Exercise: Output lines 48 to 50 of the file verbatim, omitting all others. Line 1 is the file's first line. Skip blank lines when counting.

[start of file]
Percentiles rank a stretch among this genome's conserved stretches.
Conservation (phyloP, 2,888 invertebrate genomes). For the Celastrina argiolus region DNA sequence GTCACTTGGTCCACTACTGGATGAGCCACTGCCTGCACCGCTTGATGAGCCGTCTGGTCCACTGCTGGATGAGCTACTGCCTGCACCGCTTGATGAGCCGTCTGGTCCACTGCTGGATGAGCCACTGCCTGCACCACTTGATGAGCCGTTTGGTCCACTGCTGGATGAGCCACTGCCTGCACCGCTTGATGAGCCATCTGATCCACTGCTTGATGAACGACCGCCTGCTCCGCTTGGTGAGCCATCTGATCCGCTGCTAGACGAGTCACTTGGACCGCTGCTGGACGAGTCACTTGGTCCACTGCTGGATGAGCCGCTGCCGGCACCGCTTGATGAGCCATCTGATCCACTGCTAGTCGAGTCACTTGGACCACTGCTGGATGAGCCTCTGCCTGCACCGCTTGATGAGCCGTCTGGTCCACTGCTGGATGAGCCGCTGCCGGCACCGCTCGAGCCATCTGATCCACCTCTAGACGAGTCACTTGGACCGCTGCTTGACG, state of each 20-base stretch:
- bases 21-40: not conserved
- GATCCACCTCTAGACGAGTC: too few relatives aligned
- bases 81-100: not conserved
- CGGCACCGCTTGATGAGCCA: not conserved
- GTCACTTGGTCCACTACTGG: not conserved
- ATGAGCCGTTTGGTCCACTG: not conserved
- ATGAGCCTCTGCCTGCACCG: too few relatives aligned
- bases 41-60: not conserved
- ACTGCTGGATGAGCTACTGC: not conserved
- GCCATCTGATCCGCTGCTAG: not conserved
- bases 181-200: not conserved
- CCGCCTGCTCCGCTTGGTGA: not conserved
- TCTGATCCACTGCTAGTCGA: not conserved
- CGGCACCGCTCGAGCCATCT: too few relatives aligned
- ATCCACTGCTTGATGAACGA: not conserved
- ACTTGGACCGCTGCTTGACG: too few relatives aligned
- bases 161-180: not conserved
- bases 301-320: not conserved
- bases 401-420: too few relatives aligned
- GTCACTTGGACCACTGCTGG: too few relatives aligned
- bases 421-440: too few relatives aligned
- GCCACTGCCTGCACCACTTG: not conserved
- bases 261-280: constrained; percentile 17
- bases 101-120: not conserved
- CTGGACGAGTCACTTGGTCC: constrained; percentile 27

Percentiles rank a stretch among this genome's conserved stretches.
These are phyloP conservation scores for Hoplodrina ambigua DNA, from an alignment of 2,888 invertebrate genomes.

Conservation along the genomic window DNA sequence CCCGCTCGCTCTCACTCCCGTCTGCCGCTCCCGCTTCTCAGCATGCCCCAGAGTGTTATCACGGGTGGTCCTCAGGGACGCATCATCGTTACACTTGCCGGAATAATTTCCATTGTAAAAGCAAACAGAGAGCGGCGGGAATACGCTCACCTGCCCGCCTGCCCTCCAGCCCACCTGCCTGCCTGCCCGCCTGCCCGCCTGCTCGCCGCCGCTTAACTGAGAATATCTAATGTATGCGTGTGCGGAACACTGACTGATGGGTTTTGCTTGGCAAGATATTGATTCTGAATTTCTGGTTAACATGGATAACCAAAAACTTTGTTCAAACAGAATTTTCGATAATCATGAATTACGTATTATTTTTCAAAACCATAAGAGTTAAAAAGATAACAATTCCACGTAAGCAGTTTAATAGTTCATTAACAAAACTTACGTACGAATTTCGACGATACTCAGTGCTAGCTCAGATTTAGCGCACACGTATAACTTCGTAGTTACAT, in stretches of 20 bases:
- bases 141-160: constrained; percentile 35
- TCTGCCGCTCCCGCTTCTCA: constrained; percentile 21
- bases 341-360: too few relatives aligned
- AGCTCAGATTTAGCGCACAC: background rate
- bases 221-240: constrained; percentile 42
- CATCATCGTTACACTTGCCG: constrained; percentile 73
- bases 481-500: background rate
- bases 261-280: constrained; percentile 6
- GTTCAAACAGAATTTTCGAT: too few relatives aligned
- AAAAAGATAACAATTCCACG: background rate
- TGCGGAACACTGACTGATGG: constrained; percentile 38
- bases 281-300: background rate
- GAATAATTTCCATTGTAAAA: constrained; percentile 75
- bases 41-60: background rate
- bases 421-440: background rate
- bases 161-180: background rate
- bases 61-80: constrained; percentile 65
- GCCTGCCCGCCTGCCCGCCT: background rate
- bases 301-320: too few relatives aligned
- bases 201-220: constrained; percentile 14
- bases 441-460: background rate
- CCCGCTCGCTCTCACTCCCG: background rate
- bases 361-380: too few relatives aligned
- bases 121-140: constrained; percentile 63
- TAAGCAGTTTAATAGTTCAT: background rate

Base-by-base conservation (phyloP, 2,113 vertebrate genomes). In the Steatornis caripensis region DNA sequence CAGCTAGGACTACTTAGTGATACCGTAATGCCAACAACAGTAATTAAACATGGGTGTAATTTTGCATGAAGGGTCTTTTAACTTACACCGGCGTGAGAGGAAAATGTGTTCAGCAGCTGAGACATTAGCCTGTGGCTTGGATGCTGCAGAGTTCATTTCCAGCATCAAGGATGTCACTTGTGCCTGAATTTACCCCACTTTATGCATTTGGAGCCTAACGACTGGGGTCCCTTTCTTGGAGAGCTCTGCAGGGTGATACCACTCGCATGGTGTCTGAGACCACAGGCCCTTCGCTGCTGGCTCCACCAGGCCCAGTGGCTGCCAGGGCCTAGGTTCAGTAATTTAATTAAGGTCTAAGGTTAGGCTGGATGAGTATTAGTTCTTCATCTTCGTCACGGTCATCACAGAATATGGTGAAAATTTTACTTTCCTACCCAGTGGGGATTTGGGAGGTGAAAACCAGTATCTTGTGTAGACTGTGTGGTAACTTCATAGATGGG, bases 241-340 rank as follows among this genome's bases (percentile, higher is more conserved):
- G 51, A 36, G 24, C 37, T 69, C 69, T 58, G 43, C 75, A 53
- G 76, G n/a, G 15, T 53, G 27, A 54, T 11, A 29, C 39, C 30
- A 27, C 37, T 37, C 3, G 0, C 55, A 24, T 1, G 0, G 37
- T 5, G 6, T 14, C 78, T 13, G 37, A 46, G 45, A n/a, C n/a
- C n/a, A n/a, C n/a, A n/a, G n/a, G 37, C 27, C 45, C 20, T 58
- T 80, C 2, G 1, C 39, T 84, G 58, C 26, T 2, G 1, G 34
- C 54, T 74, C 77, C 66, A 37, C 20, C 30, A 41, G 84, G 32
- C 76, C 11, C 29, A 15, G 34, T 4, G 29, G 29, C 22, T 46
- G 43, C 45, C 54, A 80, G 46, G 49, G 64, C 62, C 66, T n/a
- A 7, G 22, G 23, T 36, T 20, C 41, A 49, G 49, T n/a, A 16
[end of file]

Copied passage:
- GCCTGCCCGCCTGCCCGCCT: background rate
- bases 301-320: too few relatives aligned
- bases 201-220: constrained; percentile 14